Thursday, July 2, 2009

An Interesting Discussion

I can't remember how I found out about this book, but it sounded interesting, so I got it at the library, started reading it and found it easy and funny. I was relaxing into a nice "read". Then things went awry. I was so disturbed, I decided to write to the author and let her know. (Can you believe it!) Here is a copy of our exchanged e-mails:

Dear Megan,

I discovered your book and was excited to read it. I had heard it was good!

I started reading it right after I read a non-fiction about climbing Mt. Everest. It was nice to read something easy and fun.

Not too far into it, I read a profane word. I kept reading thinking it would not come up again. By page 43, I could not read anymore for all the foul language. Really, we are a family of readers, and anyone could have picked up the book, opened a page and started reading at any time. I would have been embarrassed for any of my children to see that I was reading a book with that language.

It doesn't help the story or the characters...unless you wanted the characters to be that sort to speak that way; in that case, I have no interest in reading that story. I feel language is a real "tell" in a person. I would not want to have a conversation with someone who uses that kind of language. It really means something, it does matter. We certainly don't purposely teach our little 2 year olds how to swear; it's not right.

I am one of those that feels that it is not right for anyone. There are many really great words out there to use; why sink to the foul.

I feel bad, it seems like a funny enjoyable read. Please consider not using foul language in your future books. I think that would only help; you could certainly count me in as a reader then.

Julie Cole

Then I got this response:


You're right. My style is not for everyone. But for the record: I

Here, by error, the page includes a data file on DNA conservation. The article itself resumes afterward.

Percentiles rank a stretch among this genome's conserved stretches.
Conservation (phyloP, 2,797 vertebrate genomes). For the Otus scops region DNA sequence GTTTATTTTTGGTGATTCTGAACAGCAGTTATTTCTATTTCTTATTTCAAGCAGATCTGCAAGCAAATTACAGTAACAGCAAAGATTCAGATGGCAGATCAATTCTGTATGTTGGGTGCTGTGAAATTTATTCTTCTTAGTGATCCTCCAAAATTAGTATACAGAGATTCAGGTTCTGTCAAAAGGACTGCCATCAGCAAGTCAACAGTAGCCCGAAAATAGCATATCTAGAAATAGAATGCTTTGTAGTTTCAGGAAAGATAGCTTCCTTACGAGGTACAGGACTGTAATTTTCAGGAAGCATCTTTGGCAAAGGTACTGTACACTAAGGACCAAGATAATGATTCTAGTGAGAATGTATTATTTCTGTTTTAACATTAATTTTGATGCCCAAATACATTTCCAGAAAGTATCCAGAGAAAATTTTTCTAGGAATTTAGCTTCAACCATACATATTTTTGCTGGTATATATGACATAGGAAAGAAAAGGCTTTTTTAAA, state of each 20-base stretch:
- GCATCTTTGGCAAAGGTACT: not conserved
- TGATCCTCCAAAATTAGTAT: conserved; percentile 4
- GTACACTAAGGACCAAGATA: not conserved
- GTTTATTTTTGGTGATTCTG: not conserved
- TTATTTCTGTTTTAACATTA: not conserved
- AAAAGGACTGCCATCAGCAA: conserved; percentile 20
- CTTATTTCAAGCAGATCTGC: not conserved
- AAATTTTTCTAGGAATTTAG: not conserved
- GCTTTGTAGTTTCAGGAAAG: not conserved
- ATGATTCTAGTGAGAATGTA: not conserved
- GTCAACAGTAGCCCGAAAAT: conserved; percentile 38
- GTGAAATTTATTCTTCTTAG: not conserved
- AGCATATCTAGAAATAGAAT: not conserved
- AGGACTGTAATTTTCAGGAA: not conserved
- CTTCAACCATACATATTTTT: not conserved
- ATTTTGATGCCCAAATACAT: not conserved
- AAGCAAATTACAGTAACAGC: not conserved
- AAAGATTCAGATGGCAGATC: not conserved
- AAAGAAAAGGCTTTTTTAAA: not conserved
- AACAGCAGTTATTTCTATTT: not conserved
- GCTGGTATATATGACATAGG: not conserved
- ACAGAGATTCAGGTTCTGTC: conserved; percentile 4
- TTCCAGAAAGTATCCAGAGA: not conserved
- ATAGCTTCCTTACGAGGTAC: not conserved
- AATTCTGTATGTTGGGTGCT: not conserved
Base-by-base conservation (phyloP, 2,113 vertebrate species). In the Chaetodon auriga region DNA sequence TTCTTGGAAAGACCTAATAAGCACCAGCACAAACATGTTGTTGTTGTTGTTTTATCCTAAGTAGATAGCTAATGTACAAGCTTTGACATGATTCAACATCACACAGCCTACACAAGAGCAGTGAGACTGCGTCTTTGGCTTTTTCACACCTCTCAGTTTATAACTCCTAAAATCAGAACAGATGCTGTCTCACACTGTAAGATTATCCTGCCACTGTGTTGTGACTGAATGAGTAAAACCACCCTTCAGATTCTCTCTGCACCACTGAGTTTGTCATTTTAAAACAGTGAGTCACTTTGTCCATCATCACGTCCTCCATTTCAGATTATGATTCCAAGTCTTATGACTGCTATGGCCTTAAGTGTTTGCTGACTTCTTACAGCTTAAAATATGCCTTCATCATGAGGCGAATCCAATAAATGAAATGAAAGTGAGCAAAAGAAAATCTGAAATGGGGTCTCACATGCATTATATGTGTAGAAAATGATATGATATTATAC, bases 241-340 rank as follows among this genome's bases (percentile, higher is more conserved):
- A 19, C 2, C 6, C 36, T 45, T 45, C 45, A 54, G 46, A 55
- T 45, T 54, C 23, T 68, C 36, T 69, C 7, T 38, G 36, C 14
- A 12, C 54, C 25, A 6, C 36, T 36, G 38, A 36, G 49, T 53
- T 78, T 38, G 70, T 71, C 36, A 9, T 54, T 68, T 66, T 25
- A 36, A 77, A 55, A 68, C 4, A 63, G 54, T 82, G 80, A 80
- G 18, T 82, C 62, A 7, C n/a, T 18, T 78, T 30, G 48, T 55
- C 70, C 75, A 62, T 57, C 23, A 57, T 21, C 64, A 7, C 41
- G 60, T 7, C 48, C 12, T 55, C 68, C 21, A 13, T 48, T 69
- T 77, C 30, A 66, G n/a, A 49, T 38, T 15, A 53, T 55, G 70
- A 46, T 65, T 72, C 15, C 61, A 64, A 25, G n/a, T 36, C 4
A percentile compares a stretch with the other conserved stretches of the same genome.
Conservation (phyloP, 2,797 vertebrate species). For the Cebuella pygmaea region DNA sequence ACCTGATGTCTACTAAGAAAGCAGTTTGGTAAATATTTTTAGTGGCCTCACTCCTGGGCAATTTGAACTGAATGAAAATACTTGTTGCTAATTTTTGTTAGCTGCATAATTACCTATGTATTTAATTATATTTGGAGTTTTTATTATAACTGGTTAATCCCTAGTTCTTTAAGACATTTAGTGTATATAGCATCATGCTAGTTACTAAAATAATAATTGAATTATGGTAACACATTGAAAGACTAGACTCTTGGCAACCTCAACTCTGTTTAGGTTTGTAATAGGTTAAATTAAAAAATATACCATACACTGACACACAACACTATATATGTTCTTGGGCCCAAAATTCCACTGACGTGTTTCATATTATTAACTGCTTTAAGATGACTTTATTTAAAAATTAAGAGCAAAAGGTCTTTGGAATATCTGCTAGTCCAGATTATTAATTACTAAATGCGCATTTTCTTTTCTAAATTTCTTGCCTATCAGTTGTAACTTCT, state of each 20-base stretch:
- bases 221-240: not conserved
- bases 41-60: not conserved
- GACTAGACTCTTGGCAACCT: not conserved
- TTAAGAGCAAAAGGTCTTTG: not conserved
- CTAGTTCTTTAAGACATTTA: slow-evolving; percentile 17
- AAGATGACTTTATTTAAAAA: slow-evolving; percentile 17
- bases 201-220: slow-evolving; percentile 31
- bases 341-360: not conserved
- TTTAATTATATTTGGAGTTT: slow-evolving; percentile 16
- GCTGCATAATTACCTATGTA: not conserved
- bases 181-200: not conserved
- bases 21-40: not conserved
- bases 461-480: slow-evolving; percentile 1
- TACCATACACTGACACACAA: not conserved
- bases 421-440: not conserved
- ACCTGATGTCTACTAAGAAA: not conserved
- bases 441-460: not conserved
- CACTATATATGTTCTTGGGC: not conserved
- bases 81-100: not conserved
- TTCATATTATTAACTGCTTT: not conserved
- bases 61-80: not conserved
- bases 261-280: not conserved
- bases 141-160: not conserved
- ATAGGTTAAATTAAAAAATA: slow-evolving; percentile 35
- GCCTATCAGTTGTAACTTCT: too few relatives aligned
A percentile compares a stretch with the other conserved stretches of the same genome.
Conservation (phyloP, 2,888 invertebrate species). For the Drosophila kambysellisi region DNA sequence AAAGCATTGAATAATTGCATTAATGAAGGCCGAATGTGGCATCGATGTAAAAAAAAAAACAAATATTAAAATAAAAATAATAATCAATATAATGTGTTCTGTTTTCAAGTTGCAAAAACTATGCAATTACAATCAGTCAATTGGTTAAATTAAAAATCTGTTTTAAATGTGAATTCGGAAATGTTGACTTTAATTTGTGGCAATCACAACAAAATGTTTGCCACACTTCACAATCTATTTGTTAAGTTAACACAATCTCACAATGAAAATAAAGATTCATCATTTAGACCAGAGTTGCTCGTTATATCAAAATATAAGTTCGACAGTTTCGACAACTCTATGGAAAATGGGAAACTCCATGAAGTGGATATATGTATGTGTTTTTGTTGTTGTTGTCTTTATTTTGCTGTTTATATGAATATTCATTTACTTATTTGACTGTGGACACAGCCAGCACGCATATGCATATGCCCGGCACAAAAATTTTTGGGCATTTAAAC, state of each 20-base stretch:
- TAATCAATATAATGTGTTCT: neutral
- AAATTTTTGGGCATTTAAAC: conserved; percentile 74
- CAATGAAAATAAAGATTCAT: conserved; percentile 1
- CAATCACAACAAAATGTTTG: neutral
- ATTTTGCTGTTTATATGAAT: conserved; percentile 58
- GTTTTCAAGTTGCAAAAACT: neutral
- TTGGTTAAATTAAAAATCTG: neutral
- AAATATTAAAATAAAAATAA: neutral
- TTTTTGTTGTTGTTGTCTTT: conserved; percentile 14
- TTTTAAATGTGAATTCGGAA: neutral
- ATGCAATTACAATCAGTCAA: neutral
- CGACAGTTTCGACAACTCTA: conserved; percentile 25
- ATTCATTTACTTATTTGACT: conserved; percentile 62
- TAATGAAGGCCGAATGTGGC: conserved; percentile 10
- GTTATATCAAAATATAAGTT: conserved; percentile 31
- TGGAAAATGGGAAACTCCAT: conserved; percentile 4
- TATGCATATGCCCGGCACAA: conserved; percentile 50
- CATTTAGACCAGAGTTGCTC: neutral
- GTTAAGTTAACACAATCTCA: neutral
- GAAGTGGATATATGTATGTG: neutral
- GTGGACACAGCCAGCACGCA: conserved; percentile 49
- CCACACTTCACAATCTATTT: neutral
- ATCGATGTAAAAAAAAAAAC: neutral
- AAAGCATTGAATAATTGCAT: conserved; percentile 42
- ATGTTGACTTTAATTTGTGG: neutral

never use foul language in my books for shock value. It's always in
keeping with the characters I'm writing about and their points of
view. Twentysomething men and women say the words in my book. To not
write in the real language that real people use wouldn't be authentic.

I personally don't fill my everyday conversation with F-bombs and the
like. I have a six year old son and I very much believe in leading by
example. To be honest, there have been more than a few times when I've
had my characters say and do things that make me cringe because I
would NEVER say or do these things myself. But as I said, I feel like
these narrative choices are an accurate reflection of contemporary
culture as it really is, not as people wish it to be.

I don't regret what I wrote, but I'm sorry that you were too offended
by the words to enjoy the story.


I was glad she wrote back. I think the conversation is interesting. Not sure if I should write her back or not, but I would ask her if it makes the world a better place to sink to the lowest level, whether that's how the people talk or not. Wouldn't it be a better place if we all reached higher. I think that if a book has no swearing the people wouldn't write and say, "hey where is all that foul language, I missed it!"


Emily said...

good for you for speaking up!

Nana said...

Julie, you should send your last paragraph on the blog to her. That was a great thing to say. And, also, what about the classic books, Les Miserables, The Scarlet Letter, Madame Bovary, even Moby Dick - about the sailor life!! They don't contain the foul language we hear today, and yet, they were written as real and believable.

Elizabeth said...

Hmm. Well I'm not sure why she is flattering herself into thinking that she is somehow different from the rest of society because most people swear like a sailor and she doesn't. Sounds pretty juvenile to me!

GBART said...

I am proud that you spoke up